Tag Archives: agile


Etherpad was a great idea, online simultaneous editing. After the team was acquired into Google Wave they dumped what they had in open source, and moved on. A few brave souls tried to improve it, but it was a beast, and seems to have died on the vine.

Fortunately a few new brave souls have decided to try to build a conceptual fork from the ashes of etherpad. The new version is written in node.js (all the hipness now), and called etherpad-lite. The install isn’t too bad, and I’ve gotten a couple instances up and running so far.

Etherpad has become a critical tool to me for coordinating distributed teams. We use etherpads as part of remote planning sessions. While it’s not quite the same as a whiteboard, it’s closer than you’d imagine, and the fact that everyone has a cursor makes it easy for anyone to speak up and make changes. The most important part of a plan is that everyone that’s part of it buys into it, and participation is one of the best ways to ensure that happens.

Agile Resistance

One of the things that’s most inspired me at IBM over the last couple of years has been a division wide initiative to adopt Agile development methodology among the teams. There remains a lot of resistance to such a change, but for those of us that really think this is a better way, it’s opened up a new freedom to demonstrate how much more effective we can be. We can actually point out that multitasking is bad, and completely wasteful, and not sound like lunatics any more, as it’s part of the standard training. We can plan with 1 to N priority lists, instead of time estimating tasks 18 months in advance, and have a leg to stand on. And for those of us that have really embraced Agile approaches, and surprised ourself on the effectiveness, it adds new focus and drive to the tasks at hand.

Yesterday, in a “scrum of scrums” (quotes because it’s really just a status meeting, as many of my peers aren’t really getting what Agile is) I shared with my peers some of the recent successes we had because we had stopped splitting up our 3 person team on various independent tasks, and instead got in the mindset that we, as a team, are tackling one thing at a time until it’s done. Every time we focus in this way, we get much more done. It does take vigilance to keep this focussed. Inevitably in the past we’ve backslid into slicing, and dicing, and multitasking our way into a spinning ball of busy that doesn’t seem to accomplish anything. I’m hoping this time the habit will finally stick.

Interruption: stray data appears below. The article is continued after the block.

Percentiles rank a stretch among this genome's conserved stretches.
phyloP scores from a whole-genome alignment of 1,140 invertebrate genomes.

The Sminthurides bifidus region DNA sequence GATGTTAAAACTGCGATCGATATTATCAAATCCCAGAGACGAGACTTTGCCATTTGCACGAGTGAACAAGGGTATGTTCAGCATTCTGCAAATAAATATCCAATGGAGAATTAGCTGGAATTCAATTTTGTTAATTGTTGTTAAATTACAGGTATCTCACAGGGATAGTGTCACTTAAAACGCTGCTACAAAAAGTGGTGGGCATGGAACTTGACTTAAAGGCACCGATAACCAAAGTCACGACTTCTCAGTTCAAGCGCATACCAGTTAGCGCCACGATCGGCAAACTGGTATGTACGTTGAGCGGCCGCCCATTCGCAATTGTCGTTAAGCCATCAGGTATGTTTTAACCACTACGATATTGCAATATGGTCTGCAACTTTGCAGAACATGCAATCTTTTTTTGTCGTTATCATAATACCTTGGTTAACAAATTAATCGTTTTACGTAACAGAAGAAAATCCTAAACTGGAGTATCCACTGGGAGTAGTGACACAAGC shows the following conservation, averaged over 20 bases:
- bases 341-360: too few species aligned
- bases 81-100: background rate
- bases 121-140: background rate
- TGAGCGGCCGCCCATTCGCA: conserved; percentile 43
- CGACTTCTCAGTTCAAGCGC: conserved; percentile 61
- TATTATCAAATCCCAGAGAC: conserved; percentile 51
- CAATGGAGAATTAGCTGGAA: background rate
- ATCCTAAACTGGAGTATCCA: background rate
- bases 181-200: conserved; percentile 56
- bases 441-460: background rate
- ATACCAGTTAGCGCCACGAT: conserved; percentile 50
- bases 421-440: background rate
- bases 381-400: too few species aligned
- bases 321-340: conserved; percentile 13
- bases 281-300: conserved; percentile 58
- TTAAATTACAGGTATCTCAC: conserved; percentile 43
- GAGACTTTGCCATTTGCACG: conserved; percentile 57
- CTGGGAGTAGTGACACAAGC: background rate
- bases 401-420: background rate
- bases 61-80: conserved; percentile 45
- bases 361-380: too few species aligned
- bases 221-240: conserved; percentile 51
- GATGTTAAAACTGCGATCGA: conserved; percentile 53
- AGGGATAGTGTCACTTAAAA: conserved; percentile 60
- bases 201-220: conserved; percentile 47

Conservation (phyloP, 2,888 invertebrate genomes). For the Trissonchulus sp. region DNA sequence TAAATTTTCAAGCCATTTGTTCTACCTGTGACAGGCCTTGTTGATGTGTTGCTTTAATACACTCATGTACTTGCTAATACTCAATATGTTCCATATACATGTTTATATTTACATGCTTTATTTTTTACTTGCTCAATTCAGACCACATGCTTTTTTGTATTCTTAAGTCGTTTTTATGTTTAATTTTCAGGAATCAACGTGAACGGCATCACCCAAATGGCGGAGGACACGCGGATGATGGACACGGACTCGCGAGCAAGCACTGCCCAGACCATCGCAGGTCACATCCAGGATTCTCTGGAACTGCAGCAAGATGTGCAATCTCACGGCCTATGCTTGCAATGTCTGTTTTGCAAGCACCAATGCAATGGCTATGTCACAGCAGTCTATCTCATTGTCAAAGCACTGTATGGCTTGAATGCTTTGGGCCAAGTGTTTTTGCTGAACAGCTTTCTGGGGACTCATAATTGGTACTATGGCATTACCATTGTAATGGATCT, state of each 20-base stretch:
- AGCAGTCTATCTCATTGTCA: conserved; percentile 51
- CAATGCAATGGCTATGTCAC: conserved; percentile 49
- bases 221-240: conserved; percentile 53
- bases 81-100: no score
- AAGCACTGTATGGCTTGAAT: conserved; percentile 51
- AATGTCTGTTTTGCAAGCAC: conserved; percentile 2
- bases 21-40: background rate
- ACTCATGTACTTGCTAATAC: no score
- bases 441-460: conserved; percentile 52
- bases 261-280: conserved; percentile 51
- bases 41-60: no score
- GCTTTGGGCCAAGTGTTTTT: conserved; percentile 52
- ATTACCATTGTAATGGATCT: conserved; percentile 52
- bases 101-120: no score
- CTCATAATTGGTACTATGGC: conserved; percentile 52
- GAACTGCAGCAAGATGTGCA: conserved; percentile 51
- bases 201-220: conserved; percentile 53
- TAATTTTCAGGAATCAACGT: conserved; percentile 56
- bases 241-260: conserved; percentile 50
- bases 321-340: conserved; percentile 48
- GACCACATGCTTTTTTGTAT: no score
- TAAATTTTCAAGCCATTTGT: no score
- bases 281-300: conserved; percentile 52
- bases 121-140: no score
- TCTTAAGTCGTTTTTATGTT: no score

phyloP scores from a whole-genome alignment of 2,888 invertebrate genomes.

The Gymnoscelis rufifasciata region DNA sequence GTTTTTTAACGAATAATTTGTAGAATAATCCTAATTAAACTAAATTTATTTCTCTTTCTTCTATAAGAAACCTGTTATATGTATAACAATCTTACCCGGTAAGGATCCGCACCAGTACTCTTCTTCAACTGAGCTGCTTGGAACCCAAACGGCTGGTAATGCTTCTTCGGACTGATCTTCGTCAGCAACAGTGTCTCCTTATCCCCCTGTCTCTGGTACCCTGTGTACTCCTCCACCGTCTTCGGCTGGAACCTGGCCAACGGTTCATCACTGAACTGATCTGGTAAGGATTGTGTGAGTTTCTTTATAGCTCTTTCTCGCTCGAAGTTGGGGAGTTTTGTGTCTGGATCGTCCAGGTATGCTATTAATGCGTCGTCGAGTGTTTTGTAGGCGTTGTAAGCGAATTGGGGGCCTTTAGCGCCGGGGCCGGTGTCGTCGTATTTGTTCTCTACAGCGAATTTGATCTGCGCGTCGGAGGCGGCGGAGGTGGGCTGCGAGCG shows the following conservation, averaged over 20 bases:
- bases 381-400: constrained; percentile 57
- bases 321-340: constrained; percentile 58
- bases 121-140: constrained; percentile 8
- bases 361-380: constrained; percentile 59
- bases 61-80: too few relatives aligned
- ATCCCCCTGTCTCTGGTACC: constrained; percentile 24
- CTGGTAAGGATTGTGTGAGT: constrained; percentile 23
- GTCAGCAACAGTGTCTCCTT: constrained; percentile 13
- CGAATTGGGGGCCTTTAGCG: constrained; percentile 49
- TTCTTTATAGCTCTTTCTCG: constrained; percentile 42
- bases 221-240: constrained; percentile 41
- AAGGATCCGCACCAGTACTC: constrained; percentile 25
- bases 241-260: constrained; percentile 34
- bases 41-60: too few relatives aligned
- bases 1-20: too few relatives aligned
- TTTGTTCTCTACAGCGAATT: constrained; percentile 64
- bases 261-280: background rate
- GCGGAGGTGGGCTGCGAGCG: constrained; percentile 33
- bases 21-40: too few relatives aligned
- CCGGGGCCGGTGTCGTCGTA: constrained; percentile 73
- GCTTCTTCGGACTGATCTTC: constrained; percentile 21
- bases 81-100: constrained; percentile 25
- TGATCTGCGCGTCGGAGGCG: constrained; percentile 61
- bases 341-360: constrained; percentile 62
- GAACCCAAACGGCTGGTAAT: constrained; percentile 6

I was just interested in sharing my experience at the end of our recent break through on a problem (which had happened only 10 minutes prior to the meeting). I got unsolicited comments from two of my peers effectively saying the old ways were just as good. It caused a good chuckle in a back channel.

Culture changes are hard, I know that. And with a ship as big as a division of IBM, turning it is something that’s going to take many years. But at least we’re starting.

(Disclaimer: my words are my own, represent my own perspective based on what I can see and who I interact with, and don’t represent the views of my employer.)

Pair Programming, why it works

I was recently forced into a pair programming exercise at work because we’d gotten to a critical bring up part of the code where nothing was really able to be done in parallel. Given that we are all noobs on this source base, there also wasn’t really anyone that should just go take the lead on it either. Given that 1 member of my team is actually in the same office as I am, we decided to try pair programming through it, because what else were we going to do. Jeremy brought in his laptop, and he mostly drove while I navigated as he was writing code. The results were impressive. In 2 days we got from a server that wouldn’t start, to one that was responding to half the nfs commands.